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09 Dec 2016

Taking your place in the world - a holistic approach to public speaking.


Taking your place in the world - a holistic approach to public speaking.

Public speaking – does it fill you with dread? If the answer is yes you wouldn’t be alone; in fact for most of us, standing in front of an audience and speaking (ever-so-knowledgably) on a subject can be daunting. In an effort to overcome the sweaty palm syndrome for good, I attended a public speaking course entitled ‘Taking Your Place in the World’, and it was not at all what I had expected. 

In evolutionary terms, we humans have spent the vast proportion of our time on the planet foraging for food whilst trying not to be eaten by things with sharp teeth. To cope with a hostile environment, our brains developed the fight or flight response - not particularly helpful today when the perceived threat is not a bear, but a room full of passive listeners. In order to overcome this ‘legacy of our evolution’, the course facilitator explained that we should try to ‘assume support’ from the audience, and in doing so convince our ‘threat brain’ that the danger isn’t real.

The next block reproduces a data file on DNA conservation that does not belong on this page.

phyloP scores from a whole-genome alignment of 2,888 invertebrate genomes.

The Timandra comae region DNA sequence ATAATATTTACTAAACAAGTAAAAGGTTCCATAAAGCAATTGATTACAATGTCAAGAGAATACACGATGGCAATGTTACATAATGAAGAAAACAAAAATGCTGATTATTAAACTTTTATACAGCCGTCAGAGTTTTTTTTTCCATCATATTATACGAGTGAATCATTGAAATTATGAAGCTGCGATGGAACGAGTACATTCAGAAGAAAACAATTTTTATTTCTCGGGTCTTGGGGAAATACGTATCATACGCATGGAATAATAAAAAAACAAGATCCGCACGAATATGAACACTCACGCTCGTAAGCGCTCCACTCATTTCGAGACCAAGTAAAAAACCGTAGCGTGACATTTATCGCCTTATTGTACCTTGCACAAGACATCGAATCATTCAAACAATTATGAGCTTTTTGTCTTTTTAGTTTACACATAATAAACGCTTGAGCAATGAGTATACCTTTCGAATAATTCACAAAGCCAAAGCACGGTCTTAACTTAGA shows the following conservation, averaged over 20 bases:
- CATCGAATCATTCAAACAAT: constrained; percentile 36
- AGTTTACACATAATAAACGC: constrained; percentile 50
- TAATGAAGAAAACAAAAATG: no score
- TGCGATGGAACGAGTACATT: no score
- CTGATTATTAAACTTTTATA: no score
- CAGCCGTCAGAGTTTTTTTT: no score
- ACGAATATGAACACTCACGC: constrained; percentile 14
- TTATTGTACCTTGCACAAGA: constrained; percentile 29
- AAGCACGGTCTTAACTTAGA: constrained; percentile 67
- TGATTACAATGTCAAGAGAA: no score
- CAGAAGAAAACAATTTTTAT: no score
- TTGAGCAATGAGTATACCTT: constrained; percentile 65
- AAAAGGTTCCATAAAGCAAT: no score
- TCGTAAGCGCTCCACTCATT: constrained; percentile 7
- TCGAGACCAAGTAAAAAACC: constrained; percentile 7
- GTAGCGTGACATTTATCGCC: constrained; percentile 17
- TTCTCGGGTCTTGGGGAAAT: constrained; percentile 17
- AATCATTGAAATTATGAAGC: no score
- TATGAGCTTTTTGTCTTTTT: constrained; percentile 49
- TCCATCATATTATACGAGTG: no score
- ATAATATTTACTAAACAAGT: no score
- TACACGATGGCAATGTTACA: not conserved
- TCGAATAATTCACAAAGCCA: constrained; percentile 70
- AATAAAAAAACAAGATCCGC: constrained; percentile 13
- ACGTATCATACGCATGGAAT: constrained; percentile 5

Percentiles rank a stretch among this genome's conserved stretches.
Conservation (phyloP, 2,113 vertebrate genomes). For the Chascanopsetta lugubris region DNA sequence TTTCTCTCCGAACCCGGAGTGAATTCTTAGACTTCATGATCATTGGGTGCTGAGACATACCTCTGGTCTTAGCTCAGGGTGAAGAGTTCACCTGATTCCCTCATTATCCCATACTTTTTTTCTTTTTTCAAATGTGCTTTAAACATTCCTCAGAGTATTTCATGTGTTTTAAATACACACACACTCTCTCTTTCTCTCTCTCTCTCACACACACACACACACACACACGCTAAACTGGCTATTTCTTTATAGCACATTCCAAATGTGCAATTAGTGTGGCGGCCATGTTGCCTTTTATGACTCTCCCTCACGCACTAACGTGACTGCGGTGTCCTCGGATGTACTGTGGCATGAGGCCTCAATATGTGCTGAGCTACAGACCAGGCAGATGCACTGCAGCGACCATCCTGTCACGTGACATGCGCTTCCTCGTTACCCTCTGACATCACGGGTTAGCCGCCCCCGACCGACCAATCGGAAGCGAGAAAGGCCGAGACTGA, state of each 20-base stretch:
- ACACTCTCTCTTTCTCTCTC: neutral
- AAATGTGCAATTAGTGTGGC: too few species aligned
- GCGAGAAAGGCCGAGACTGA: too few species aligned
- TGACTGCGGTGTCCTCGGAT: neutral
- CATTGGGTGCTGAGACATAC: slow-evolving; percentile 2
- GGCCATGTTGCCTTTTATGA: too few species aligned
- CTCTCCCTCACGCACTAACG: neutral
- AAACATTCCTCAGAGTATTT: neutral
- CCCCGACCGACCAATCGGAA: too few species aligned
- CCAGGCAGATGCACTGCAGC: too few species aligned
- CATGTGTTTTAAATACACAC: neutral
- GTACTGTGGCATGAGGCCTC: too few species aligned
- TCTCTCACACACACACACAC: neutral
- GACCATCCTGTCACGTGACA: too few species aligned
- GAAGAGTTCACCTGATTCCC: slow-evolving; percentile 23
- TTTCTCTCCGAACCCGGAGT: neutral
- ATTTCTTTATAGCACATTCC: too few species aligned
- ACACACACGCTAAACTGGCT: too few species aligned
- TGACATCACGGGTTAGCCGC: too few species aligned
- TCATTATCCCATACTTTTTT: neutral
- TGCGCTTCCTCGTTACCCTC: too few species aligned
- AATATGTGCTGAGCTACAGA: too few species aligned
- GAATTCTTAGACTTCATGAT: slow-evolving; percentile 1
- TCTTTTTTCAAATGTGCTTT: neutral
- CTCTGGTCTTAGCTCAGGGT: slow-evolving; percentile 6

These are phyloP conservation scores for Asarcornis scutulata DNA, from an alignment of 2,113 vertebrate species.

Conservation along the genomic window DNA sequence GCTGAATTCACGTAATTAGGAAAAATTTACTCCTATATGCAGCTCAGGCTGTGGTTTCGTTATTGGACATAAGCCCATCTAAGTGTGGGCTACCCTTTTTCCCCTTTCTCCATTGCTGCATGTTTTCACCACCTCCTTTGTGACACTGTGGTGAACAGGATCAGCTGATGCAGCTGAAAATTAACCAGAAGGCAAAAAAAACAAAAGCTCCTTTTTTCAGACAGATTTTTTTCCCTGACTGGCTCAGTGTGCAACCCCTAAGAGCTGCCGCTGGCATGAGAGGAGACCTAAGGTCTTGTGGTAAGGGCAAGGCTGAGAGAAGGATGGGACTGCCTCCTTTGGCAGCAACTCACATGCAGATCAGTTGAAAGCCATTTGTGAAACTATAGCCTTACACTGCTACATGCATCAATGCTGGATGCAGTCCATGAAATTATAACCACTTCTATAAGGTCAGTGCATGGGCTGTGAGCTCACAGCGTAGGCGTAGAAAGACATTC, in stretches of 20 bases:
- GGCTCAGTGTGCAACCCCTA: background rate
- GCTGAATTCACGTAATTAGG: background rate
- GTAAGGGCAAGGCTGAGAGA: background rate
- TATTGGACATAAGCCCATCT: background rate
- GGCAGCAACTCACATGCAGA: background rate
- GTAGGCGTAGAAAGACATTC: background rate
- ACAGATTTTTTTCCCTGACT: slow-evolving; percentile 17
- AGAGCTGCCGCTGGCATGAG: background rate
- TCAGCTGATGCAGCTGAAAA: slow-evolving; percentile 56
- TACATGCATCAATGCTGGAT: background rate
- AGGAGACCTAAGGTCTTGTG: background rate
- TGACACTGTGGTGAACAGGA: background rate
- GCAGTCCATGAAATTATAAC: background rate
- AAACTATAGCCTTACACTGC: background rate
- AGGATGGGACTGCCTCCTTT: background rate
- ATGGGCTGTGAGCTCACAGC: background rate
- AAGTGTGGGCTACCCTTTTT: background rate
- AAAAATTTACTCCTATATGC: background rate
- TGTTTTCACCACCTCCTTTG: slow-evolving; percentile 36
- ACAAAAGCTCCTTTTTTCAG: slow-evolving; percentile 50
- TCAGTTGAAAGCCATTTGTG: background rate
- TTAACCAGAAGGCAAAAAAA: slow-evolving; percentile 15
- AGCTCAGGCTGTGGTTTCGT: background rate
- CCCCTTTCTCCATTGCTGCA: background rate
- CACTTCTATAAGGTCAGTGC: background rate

Working in pairs, we tried talking to each other - maintaining eye contact but without looking for a reaction or response. Audiences are generally passive, and blank expressions can make us feel anxious, setting off that familiar adrenaline surge. As the speaker, ‘assuming support’ from the audience even when they look passive, can help reduce those feelings of anxiety. 

Practising this new skill in a group setting revealed something very interesting. The speakers straight away appeared much calmer; their style much slower as they spent time engaging with individuals instead of addressing the audience ‘as a whole’. Personally I found it much easier to talk to the group in a relaxed and natural way when I wasn’t (subconsciously) searching the listener’s faces for approval; I had already assumed it was there. 

Like any skill, public speaking gets easier the more you do it; but it’s amazing how a relatively small attitudinal change can have an immediate affect. I will certainly take my new skills for a test drive the next time I speak to a group and see whether I can overcome this evolutionary foible. 


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